The year was 1968 and all eyes were on the summer Olympics. I was on an extended summer vacation due to the teachers’ strike in New York City. Being me, I was not too sad about the strike; in fact I rather enjoyed my extended summer break. I was a fourteen-year-old athlete and involved myself in playing a lot of football, basketball and baseball. I enjoyed the World Series games between the St Louis Cardinals and Detroit Tigers.
The year was full of political activity. The nation suffered two assassinations: Martin Luther King, Jr., and Robert Kennedy. The atmosphere was electric with young people protesting the Vietnam War and other social injustices. In my neighborhood, the predominantly black Queensbridge housing projects in Long Island City, NY, there was a lot of talk about Muhammad Ali’s refusal to be inducted into the military. The Black Panther Party continued to protest the social injustices and police brutality in America. An avid reader, I read a great deal of literature from The Nation of Islam and the Black Panther Party, which introduced me to writers such as Richard Wright, W.E.B DuBois, Claude Brown, Alex Haley, James Baldwin and a host of others. I was never taught black history or black literature in school, so much of these readings were new and intriguing to me. I craved a lot more of this knowledge.
As the summer Olympic Games drew nearer—they were held in October that year—there was much discussion about Dr. Harry Edwards’ call for black athletes to boycott them. This topic intrigued me because I understood the reasons. The summer had seen many social upheavals. The Civil Rights bill, guaranteeing equal rights and fair treatment for all, was three years old. Black Americans, however, were still being treated like second-class citizens despite our many contributions to America. Like many Black Americans, I suspect, I was conflicted about the proposed boycott. I wanted to see our great black athletes compete; however I asked myself why we should represent a country that didn’t appreciate us or our achievements. I would get the answer to my question on October 18, 1968. It has been 45 years since that day, and I can still remember it as if it were yesterday.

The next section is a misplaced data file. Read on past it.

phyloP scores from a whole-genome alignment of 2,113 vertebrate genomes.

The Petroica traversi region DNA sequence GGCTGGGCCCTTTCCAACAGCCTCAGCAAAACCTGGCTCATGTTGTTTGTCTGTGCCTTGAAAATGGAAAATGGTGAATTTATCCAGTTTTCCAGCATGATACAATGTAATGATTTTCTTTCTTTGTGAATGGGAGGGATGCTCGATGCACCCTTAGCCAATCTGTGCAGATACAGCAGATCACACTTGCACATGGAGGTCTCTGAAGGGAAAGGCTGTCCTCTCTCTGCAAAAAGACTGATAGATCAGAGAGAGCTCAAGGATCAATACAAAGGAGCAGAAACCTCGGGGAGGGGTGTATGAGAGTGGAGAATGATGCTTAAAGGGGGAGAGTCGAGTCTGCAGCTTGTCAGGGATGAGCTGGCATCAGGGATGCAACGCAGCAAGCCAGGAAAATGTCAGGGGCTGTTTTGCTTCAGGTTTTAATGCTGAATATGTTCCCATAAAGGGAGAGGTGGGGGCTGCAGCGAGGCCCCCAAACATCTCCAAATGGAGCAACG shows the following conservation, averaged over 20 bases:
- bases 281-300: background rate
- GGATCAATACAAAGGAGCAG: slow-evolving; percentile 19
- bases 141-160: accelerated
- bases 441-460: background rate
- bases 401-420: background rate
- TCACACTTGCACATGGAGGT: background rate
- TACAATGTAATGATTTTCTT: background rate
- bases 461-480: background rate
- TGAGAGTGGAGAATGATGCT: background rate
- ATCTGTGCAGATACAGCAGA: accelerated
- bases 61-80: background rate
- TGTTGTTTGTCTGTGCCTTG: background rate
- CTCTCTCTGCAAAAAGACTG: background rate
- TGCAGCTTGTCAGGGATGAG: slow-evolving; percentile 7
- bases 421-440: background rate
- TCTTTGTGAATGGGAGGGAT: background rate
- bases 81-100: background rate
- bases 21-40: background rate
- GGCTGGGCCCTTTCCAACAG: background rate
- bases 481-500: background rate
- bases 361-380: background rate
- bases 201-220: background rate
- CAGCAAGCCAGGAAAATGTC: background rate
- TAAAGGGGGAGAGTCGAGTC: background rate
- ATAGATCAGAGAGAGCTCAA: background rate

Before I describe the events of October 18, I would like to offer a bit of history that preceded it. Some U.S. athletes did boycott the 1968 Olympic Games–including the starting five of the U.S. Olympic basketball team: Lew Alcindor (later to become Kareem Abdul Jabbar), Elvin Hayes, Wes Unseld, Calvin Murphy and Pete Maravich. Other members of the team played, however, and won the gold medal. Many people speak of the “dream teams” of the 1984 and the 1992 Games; but it is my belief that the 1968 team would also have been one of the greatest basketball teams ever to play; we just never got a chance to see it.
Ten days before the Games began, the Mexican government sent soldiers and tanks to disrupt a peaceful protest of the Games. Scores of protestors were killed and more than one thousand arrested in what came to be known as the Tlatelolco massacre. The brutality of this act was not lost or unknown to the athletes, many of whom were abhorred. Many athletes also felt that the country of South Africa, with its apartheid policies, should not be allowed to participate in the Games.
On October 18, 1968, American sprinters Tommy Smith and John Carlos were slated to run in the 200- meters final. Also slated was a little-known sprinter by the name of Peter Norman, of Australia. Tommy Smith would set a world record and win the gold. Peter Norman would come in second and John Carlos third. During the medal ceremony, Tommy Smith and John Carlos came to the podium wearing black socks, instead of shoes, and a black glove on one of their hands. As the national anthem played, both athletes raised their gloved fists in the air, in what was known at the time as the Black Power salute.